Karen White is one of the more prolific authors whose books I read. I have found some to be really good and some to be not so good. Flight Patterns was not only really good, I think it might have been the best that I have read to date.
First of all, it incorporates beekeeping into the storyline. And since members of our family have taken up beekeeping (read this post), it is a topic of utmost interest to me. White begins each chapter with a fact about bees, and I found that in and of itself very interesting and fun. Though bees are part of the story, the story itself is not about beekeeping. So if bees aren’t your thing, don’t let that discourage you from reading this very good novel.
Georgia Chambers has been estranged from her family for 10 years. She resides in New Orleans, where she works with china, mostly antique Limoges china. She knows everything there is to know about china patterns, which is what brings her new client James Graf to her. He has found amidst his things a couple of pieces of very unusual china that bears a bumblebee pattern, and he wants to find out the history.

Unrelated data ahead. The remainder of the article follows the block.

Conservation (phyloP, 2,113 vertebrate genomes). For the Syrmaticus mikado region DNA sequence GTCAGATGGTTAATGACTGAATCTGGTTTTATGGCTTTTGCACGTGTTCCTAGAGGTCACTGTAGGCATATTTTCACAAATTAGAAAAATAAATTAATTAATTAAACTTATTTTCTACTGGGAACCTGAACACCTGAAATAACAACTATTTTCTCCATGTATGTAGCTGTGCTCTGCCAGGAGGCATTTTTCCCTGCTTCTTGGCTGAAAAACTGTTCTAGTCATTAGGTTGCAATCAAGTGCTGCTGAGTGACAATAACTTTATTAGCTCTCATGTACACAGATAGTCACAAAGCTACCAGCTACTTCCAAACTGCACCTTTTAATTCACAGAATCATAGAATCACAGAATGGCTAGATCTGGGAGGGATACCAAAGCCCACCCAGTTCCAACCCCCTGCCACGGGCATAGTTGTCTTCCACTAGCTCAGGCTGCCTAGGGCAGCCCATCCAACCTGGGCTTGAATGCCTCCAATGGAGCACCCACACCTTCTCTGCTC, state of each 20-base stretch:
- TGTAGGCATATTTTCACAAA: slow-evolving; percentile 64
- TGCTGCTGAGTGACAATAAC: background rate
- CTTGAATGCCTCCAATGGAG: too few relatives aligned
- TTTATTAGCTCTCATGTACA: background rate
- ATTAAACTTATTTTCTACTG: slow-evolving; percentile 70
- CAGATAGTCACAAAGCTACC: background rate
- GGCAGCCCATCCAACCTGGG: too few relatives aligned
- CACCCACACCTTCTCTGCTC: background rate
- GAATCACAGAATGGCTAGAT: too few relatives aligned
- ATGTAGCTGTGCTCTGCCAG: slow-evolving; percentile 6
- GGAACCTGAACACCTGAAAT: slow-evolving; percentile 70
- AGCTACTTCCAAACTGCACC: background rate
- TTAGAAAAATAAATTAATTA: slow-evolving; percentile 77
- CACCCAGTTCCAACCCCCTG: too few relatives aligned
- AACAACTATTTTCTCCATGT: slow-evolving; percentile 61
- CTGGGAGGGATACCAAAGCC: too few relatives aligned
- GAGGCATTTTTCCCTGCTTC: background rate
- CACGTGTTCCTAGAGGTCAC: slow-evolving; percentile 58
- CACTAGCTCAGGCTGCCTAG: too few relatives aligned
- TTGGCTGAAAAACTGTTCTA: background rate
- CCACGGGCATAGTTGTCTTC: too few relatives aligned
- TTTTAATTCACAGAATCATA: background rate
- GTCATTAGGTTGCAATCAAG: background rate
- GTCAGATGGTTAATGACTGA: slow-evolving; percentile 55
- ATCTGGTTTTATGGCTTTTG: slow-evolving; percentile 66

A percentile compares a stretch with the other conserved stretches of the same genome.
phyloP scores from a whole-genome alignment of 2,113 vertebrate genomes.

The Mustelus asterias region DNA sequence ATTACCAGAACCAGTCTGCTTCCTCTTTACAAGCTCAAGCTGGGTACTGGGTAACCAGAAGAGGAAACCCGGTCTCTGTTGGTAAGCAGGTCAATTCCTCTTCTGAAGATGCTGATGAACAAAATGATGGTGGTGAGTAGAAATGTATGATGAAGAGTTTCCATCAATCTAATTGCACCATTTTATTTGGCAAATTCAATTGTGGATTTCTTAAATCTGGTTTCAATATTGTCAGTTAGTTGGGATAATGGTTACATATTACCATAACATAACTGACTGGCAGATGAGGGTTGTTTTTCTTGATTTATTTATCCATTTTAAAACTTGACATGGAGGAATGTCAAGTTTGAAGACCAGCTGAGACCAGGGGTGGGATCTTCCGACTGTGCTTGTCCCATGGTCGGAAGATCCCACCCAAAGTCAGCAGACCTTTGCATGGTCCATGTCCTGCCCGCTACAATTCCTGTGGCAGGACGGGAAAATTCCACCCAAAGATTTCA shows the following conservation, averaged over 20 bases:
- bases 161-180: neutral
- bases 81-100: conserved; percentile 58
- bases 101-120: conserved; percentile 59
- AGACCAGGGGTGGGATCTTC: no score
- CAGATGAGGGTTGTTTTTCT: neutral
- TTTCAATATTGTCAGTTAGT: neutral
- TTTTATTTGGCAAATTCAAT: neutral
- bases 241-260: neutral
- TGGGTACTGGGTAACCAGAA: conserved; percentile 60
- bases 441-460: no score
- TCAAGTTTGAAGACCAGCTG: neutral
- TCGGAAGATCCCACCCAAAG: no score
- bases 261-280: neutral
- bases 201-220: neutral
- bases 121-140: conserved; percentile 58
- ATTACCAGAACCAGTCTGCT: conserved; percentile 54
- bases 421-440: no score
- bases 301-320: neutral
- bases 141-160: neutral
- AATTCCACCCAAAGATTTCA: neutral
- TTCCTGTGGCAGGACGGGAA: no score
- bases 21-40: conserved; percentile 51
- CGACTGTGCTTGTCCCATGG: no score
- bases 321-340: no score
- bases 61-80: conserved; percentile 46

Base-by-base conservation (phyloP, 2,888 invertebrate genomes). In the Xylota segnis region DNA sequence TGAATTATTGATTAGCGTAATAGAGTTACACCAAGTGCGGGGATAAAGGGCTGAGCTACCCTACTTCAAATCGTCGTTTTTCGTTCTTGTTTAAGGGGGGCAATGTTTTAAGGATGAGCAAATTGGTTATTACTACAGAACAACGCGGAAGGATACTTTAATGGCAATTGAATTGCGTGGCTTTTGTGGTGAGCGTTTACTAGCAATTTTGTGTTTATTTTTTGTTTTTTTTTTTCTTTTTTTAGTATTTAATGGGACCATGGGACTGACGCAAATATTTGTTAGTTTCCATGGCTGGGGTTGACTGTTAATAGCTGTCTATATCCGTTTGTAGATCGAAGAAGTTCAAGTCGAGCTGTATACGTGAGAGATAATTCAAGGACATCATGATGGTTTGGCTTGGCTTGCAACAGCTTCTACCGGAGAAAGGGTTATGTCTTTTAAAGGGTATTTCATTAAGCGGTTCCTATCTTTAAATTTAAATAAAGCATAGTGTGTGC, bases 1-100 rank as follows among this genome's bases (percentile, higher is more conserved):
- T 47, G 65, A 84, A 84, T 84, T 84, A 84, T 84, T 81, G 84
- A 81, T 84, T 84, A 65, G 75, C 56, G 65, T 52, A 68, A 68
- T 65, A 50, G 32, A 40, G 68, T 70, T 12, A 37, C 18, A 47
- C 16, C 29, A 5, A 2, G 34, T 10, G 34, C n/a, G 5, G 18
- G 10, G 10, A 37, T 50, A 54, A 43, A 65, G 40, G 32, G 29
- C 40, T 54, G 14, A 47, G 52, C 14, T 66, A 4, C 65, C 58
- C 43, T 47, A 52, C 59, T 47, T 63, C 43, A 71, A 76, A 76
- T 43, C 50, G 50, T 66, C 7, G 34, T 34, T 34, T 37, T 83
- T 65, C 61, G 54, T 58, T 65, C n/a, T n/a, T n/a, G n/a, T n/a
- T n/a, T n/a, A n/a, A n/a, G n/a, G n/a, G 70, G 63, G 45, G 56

This leads to that, and Georgia finds the need to go back to her home of origin in Apalachicola, Florida – a real town located in the panhandle of the state, on the Gulf of Mexico. She has not seen her sister Maisy, her mother Birdie, or her grandfather (who is an apiarist) since something devastating happened 10 years earlier. Just what that event was is kept a secret throughout the book, with just bits and pieces of clues provided the reader. All we know is that Birdie hasn’t spoken a word since then, and Maisy won’t have anything to do with Georgia.
The character of Georgia was one of the most interesting characters of any Karen White novel I’ve read. She was private, cold, and yet likable. The pain she feels by being separated from the family she loves so much is spelled out so clearly, I could feel her pain myself. Maisy’s anguish and Birdie’s – well – craziness, are handled in such a way as to not make them disagreeable characters, only troubled.
As all of the pieces fall into place, the reader begins to understand what created such a divided family. The ending was satisfying and not schmaltzy.
Flight Patterns might be one of my favorite reads of 2017.